Book Corner: ‘Nausea’ by Jean-Paul Sartre
“And somebody else will feel something scratching inside his mouth. And he will go to a mirror, open his mouth: and his tongue will have become a huge living centipede, rubbing its legs together and scraping its palate. He will try to spit it out, but the centipede will be part of himself and he will have to tear it out with his hands.”
Jean-Paul Sartre- Nausea
How many of have experienced moments of disillusionment that have provoked us to question the meaning and nature of this life? During those dark days, we seem to perceive everything through a lens of moribund lucidity; all interactions seem false and contrived, everybody seems to be acting out a rehearsed and tacitly understood script for the sake of the expediency of their lives.
Nausea is a philosophical novel that dramatizes and expounds Sartre’s existentialist philosophy. The story is told from the perspective of Antoine Roquentin, a young writer plagued by many of the aforementioned feelings, which are chronicled in a series of diary entries.
‘Nausea’ is the term that Roquentin ascribes to these powerful ruminations. He spends many of his days idly perusing libraries and navel-gazing at terrace cafes; his occupation as an unemployed writer affords him plenty of time to get lost in his thoughts.
Many of the secondary characters are rendered only in broad strokes; characters that feature more prominently are those that are of greater interest to Roquentin, i.e. those who are cognisant of the ‘nauesa’ concept to varying degrees are shown in greater detail. Two characters which particularly pique his interest are the creepy Autodidact (a man seemingly consumed by the task of reading and comprehending the contents of an entire library) and former flame Anny.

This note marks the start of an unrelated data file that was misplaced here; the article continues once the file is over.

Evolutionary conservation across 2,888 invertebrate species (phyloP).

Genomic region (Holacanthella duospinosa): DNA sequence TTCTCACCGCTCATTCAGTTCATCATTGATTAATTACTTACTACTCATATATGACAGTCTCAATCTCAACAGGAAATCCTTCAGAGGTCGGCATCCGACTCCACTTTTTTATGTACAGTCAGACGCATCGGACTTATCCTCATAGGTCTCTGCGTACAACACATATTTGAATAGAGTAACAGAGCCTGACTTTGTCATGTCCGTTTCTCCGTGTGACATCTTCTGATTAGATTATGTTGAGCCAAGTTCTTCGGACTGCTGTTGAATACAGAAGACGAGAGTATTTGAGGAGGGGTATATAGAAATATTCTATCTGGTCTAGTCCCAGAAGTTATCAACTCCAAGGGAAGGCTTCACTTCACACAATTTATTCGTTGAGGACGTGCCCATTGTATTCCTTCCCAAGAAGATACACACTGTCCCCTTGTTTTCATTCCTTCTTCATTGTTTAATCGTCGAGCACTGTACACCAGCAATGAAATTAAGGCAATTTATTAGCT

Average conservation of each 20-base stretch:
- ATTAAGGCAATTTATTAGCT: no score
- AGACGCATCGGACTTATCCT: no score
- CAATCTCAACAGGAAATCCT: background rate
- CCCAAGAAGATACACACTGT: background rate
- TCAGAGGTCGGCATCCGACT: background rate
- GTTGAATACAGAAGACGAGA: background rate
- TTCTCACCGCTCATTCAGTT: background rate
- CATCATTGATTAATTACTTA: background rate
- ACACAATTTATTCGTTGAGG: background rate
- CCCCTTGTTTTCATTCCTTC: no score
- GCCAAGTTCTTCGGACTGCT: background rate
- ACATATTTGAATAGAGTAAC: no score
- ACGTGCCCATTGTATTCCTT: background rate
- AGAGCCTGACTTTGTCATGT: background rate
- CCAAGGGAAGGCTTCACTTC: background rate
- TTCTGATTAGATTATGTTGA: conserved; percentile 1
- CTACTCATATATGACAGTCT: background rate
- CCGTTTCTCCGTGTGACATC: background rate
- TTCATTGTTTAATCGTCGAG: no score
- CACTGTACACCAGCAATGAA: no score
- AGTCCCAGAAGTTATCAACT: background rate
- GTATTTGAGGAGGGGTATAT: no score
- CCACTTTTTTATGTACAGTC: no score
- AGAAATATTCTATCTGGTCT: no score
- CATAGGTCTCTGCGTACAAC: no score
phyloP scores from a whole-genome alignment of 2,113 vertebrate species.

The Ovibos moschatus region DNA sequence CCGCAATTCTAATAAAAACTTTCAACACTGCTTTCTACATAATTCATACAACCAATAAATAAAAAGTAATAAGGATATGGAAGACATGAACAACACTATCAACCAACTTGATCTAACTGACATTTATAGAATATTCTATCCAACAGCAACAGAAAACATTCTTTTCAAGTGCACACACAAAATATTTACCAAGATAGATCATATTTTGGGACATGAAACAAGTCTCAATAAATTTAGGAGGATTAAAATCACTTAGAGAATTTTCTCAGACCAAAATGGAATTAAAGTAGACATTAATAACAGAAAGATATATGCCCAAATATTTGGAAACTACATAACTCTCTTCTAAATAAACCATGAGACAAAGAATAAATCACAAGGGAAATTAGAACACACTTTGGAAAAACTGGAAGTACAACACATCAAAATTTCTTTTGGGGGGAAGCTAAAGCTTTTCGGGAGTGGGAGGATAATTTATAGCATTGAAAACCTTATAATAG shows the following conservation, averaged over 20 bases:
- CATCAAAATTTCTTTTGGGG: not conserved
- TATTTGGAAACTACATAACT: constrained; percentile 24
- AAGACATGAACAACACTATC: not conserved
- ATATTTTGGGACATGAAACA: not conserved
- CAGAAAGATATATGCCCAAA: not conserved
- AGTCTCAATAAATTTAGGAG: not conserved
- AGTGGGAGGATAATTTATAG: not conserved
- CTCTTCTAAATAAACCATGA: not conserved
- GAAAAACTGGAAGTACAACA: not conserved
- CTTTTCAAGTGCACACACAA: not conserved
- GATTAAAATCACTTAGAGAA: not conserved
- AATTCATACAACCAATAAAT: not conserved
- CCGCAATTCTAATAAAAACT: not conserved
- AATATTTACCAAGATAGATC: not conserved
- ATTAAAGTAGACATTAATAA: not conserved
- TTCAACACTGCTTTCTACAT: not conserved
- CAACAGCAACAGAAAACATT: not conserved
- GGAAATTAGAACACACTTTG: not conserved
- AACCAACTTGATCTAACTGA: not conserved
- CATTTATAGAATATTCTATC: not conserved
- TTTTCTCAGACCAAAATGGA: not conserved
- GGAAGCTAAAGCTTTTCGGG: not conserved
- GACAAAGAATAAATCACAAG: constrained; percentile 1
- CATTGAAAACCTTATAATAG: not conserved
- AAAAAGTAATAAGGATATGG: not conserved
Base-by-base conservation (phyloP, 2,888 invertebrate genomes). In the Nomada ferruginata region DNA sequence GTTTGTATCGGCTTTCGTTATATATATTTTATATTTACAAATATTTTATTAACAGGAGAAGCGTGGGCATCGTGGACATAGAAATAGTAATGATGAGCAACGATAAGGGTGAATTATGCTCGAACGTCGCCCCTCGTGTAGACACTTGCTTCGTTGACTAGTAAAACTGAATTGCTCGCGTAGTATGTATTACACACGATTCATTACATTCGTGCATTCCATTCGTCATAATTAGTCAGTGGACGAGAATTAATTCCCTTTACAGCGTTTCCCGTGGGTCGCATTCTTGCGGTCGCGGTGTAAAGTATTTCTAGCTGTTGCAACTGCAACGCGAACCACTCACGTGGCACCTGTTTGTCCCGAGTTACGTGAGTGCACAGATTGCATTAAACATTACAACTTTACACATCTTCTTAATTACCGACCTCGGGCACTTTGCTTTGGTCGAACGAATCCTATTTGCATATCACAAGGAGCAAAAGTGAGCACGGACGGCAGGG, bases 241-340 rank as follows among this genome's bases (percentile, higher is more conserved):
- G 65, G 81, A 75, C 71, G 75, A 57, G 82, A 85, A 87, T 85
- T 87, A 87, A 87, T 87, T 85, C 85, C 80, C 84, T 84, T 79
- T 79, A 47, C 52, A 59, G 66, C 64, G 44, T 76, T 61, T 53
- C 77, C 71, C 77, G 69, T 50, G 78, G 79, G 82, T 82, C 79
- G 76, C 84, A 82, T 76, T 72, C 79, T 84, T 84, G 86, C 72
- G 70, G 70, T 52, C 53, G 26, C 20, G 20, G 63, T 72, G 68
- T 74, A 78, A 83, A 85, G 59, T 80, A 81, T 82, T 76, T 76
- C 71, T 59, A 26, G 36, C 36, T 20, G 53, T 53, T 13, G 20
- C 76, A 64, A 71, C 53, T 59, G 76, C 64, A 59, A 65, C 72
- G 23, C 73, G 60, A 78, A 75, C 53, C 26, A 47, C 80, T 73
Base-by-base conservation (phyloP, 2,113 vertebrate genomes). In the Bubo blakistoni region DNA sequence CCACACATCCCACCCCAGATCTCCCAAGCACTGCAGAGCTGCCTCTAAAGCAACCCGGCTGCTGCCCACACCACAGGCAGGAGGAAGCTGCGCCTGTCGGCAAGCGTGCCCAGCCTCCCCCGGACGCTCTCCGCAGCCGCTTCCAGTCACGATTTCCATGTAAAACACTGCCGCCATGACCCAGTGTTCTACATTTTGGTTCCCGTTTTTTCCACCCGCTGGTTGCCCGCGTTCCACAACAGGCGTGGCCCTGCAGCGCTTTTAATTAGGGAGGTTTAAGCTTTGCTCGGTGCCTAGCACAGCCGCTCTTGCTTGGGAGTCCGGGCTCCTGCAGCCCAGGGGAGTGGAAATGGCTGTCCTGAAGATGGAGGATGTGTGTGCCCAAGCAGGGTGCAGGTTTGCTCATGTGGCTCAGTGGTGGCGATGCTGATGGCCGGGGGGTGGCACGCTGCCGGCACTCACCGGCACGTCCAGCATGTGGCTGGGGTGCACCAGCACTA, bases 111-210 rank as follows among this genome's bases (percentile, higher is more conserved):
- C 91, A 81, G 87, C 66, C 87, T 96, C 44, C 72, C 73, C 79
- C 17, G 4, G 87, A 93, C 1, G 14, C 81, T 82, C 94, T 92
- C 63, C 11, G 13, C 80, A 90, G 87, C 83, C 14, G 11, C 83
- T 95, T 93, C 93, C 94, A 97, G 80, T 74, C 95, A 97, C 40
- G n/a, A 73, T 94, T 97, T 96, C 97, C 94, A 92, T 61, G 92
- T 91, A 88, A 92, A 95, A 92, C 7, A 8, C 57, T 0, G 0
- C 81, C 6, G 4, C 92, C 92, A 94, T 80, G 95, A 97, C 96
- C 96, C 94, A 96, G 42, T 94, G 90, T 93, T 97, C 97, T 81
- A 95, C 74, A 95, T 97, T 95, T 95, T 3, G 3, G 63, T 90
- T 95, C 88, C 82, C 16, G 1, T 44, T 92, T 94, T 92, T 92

A sombre introspective tone pervades Nausea and humour is relatively scant, although there is the occasional amusing passage: Early in the novel, Roquentin frequents a café to meet the patronne for sex, only to be told she was out shopping.
“I felt a sharp disappointment in my prick, a long disagreeable tickling…”
Towards the end of the book, Roquentin’s musings take a strange tangent. He posits how the unassuming denizens of Bouville would react if the laws of reality, which for so long they had brazenly taken for granted on day decided to turn on them:
“For example a father of a family may go for a walk, and he will see a red rag coming towards him across the street, as if the wind were blowing it. And when the red rag gets close to him, he will see that it is a quarter of rotten meat, covered with dust, crawling and hopping along, a piece of tortured flesh rolling in the gutters and spasmodically shooting out jets of blood.”
These visceral passages of fevered imagination feature intermittently throughout the book and serve to demonstrate the gymnastics of which the unconscious mind is capable, when it is left to simmer.
This is not a book suited for a hazy summer’s afternoon sprawled out on the grass; its ideas should be digested and reflected upon slowly, rather than consumed in a hurry.
Having said that, while I found the book enjoyable literarily, I do not share Sartre’s philosophical convictions. What this book suggests to me is that while some introspection is good; a fixation on the futility of being can cloud your world in a haze and in turn induce the kind of ‘nausea’ Roquentin felt. In fact, the book has helped me in the sense that I can now use Roquentin as point of reference and a reminder to take stock and put things in perspective when I become a little too absorbed in my own thoughts.
Living day to day in such a state of somnambulistic confusion is anathema to life. Roquentin’s efforts would have been better placed in the pursuit of life-serving goals and his own misplaced happiness, although admittedly this may not have been quite so compelling in a work of fiction.
Have you read this book? Don’t forget to share your thoughts in the comments box!